I'M HEADING home."
"Are you going home-home, or to see your parents?"
I had this conversation with a friend a few weeks ago. With an overnight bag swinging on one wrist, I thought it was clear that I was going to my parents' home for the weekend. But the word "home" confused my friend and sparked a 10-minute conversation over what "home" means when you're 21 and a college senior.
The incident reminded me of a midnight conversation I had with my mother four falls ago. The hardest thing about leaving for college, she said, was knowing that where you grew up will never be the same again. I cried at the idea of leaving all I knew behind and also because I'd never thought of the next phase of my life in that way.
Now, when I return to Ann Arbor, Mich., I find that Mom was right: Things are different. Our living room has been redecorated. The playground hill I once flew down on my dirt bike seems smaller, a quick jog up with my long strides. Even the University of Michigan freshmen look so young with their new sweat shirts on. There's an expectant look in their eyes, as if in wonder of the four years of schooling ahead.
I've been there. But now, as a Johns Hopkins University senior on the threshold of a career, I find myself from time to time struggling with the concept of home. After leaving my parents' home, I bunked first in a campus dormitory, then later a university-owned apartment and, since June, a privately owned apartment building.
In the apartment, my roommates and I learned how to cook and vacuum under sofas. Yet, for the most part, we were still kept in the paternal grasp of the university which collected our mail and furnished us with new pillow cases.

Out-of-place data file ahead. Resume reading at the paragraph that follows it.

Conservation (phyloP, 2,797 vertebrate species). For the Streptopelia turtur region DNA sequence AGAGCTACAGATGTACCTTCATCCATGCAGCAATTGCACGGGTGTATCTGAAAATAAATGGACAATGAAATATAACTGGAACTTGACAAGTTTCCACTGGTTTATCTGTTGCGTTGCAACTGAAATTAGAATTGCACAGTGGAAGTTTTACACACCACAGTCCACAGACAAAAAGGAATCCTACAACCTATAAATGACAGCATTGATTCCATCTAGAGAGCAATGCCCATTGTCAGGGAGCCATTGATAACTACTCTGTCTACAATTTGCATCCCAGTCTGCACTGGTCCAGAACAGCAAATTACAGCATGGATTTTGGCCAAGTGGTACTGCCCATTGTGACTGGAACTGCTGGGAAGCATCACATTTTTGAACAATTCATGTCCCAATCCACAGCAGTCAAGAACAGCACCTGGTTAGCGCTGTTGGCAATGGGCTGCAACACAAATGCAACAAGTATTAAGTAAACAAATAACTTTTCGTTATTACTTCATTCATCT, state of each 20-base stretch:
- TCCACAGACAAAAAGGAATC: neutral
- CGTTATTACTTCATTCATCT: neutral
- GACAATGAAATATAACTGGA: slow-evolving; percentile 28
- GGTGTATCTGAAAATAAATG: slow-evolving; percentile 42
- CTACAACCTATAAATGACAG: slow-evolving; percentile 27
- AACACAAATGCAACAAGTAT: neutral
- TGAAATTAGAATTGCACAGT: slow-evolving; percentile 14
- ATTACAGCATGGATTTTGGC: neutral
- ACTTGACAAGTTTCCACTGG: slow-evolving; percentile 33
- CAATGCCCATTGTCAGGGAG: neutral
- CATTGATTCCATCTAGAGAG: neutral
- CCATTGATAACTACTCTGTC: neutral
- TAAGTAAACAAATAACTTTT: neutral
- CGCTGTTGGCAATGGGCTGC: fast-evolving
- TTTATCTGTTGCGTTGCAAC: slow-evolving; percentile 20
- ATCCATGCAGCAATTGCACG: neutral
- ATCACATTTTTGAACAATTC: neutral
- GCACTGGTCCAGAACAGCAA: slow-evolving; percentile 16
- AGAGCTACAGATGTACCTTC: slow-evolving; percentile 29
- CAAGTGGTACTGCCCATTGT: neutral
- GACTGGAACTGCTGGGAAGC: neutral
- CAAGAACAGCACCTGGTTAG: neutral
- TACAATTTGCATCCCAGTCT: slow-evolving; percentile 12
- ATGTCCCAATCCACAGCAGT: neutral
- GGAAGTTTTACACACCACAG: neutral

In our apartment of five months, my roommate and I feel truly independent: We signed the lease, bought furniture and now we pay the rent.
We both have new choices and responsibilities. How often do we do the dishes? Is it OK to leave the windows open in December? And our choice of decor, two $5 couches, one lime-green, the other chocolate brown.
The moving process gave us a fresh start. A new place means new views and neighbors, a different trunk in which to store memories. It's the last step before having a place that's mine alone.
When I return to my parent's home, I notice the differences between their's and mine. They use a different dish detergent, think 80 degrees indoors is normal and don't play the radio at breakfast.
They're allowed. They live there.
Yet so did I not too long ago. Signs of my presence are still there, as my parents promised. My U2 posters still decorate the walls of my bedroom. I bought them the first day of spring break in 10th grade. The bed sits perfectly made from lack of a sleeper.
Sleeping in my childhood bed, I toss and turn for most of my first night back, which makes a certain about of sense. The totems of my current self sit in my Baltimore apartment; my home.
Recently, a Hopkins career planner asked me where I plan to live for the next few years. What city do I want to call home? I repeated the question many times walking back to my apartment.
I trudged up the hill crowned by the Hopkins athletic center, my building stands across the street from the baseball diamond. I could see my bedroom window on the top floor. From the street, I could make out glimpses of my home: my bookcase containing my favorite novels, the red numbers of my digital clock, the tan glow of a halogen lamp, given to me by a graduating friend. Of HTC all the windows in this tall building, just one stood out to me. And it was the one place that I feel the most comfortable, the most, well, at home.
I don't know where life will take me after graduation. But I'll probably live in several cities over my lifetime. One thing is certain, I'll always know what the word home means.
Kevin Smokler writes from Baltimore.